Thursday, September 24, 2009

Contact Centre Expo 2009 - Day Two

I meant to get this post published yesterday, when it really was the end of Day Two of Contact Centre Expo. Sadly, the lack of a wireless connection on Virgin Trains meant that it has had to wait until now for me to get the post up onto the blog.

In my previous post ("Contact Centre Expo 2009 - Day One"), I raised the question as to whether there was much innovation to be seen at this years CC Expo. I was very please to have my question taken up by Plantronics (see the comments to Day One's post) on stand D17, who suggested that if I was interested in innovation I should come and have a look at their stand.

I'll admit that I was slightly unsure, as while I was sure that headsets could be improved from the days when I was an agent (back in the late '90s), I just didn't know what was possible. In fact, an awful lot is possible, and 'headsets' was a totally misleading concept.

Two of Plantronics products showed innovation that got me very interested:

Plantronics IP40 Audio Processor - The name is all a bit deceptive. What Plantronics are really talking about here is a SIP endpoint that gives all the benefits of a phone handset to an agent without the cost (and space) of having to buy each contact centre agent a traditional phone handset. After all, a contact centre agent usually drives their telephony environment through the CTI user interface on their desktop computer and so doesn't use most of the buttons that a phone provides. This rather neat little device gives the agent all the controls they need while saving on space, power and cost. The use of SIP was, I thought, particularly intriguing as the this opens up a lot of software to device options that could stretch beyond the traditional contact centre. It's potentially a very disruptive technology as it attacks those contact centre manufacturers who have relied on high-priced handsets to subsidise the cost of their core software technology. It's potentially very interesting and for a little device it may be much more disruptive than it looks.

Plantronics Savi Office - I've encountered wireless headsets in the past, but generally these had been unsuitable for the contact centre as they'd run Bluetooth. I was much more taken with the DECT based options that I saw on the Plantronics stand. These headsets were reliable enough for proper contact centre use, but allowed the agent to move away from their computer for an extended period. I wouldn't see this as suitable for the majority of agents, where the agent handles so many short duration calls that they need to be close to the screen and a cable makes little difference over wireless, but for higher end agents (such as financial planners), I could see this working well. This type of agent that has longer duration, very high value calls may well need to move around or get information that's away from their desk and this sort of headset is definitely the way forward for that type of role.

Other stands that caught my eye were:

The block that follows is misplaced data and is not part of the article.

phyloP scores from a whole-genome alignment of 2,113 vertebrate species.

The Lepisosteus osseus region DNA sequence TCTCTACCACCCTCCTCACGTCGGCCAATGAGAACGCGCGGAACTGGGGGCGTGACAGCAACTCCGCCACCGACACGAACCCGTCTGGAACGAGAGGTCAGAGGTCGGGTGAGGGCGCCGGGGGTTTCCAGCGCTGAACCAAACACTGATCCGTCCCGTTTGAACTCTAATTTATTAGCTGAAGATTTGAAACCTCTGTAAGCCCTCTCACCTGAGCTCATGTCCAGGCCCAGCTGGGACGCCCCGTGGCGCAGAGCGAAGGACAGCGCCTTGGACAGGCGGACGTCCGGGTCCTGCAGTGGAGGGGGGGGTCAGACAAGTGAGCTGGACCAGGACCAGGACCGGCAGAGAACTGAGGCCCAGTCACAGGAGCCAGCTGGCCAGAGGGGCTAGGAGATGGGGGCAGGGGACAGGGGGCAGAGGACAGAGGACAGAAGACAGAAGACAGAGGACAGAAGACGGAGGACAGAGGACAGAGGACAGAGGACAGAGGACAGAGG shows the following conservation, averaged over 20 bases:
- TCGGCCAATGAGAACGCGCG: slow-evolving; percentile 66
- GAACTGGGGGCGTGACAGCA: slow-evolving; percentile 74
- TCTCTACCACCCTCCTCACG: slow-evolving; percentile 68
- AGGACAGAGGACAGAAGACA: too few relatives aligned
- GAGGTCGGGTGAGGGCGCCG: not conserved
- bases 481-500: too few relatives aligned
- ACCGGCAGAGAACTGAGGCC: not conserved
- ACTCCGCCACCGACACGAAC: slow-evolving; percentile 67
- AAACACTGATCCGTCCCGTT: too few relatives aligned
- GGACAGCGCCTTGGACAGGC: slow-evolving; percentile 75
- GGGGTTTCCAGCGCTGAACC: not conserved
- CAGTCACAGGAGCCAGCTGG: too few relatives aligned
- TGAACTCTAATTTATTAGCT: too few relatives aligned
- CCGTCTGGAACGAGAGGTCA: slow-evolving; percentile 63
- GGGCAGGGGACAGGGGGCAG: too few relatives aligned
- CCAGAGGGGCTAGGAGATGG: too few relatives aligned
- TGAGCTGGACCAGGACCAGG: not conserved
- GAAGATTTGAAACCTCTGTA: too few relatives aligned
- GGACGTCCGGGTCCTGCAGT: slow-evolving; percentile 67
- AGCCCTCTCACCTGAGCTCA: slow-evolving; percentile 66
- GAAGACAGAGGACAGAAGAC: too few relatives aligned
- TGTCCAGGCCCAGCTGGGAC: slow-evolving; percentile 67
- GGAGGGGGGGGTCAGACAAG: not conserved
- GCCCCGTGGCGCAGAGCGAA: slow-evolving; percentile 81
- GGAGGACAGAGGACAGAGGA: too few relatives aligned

• CCC - Another interesting outsourcer, this time focused on Germany and Central Europe. The CCC stands for Competence Call Centre and they had some interesting ideas around BPO and how to add value when running contact centres in a high cost country.
  • Eptica - An interesting company focused on the web and e-mail parts of multi-channel customer service. What was interesting for me was that being European, they instinctively understood the need to manage channels in multiple languages, something that the more US-centric start-ups sometimes forget.
All in all, a good show (at least for me) and I think perhaps more valuable for me than last year.

Tuesday, September 22, 2009

Contact Centre Expo 2009 - Day One

It's that time of the year again, when most of the UK Contact Centre industry gathers in Birmingham for the Contact Centre Expo.

I covered the Expo last year (see the posts "UK Call Centre Expo" and "UK Contact Centre Expo Day 2") and was interested in the feedback I got as both comments and as e-mails. In the feedback, there was a solid body of opinion that the 2008 Expo lacked much innovation from the vendors. This needed to be weighed against a smaller set of feedback arguing that the show did offer new and valuable ideas, but nonetheless, there was a strong view that the exhibitors needed to raise their game.

I understand where the first group are coming from, but I still find the Expo very useful just because it has so many vendors and customers gathered in the same place and I find innovation a bonus on top of that. There are interesting ideas out in the exhibitor hall (as well as a few rather tired ones) and it's worth going round the Expo to see what is genuinely new.

So the stands that worked for me in the exhibitor hall, in no particular order, were:

  • Sword Ciboodle - In some ways, nothing radically new from what I used to know as Graham Technology. In other ways some interesting incremental improvements and a feeling that the market for process based CRM was probably one of the growth areas of CRM. I've felt for a while that the record-centric approach of Oracle/Siebel grown too big for many customers and too 'one size fits all', so it was interesting to see a CRM approach that was much more process-centric.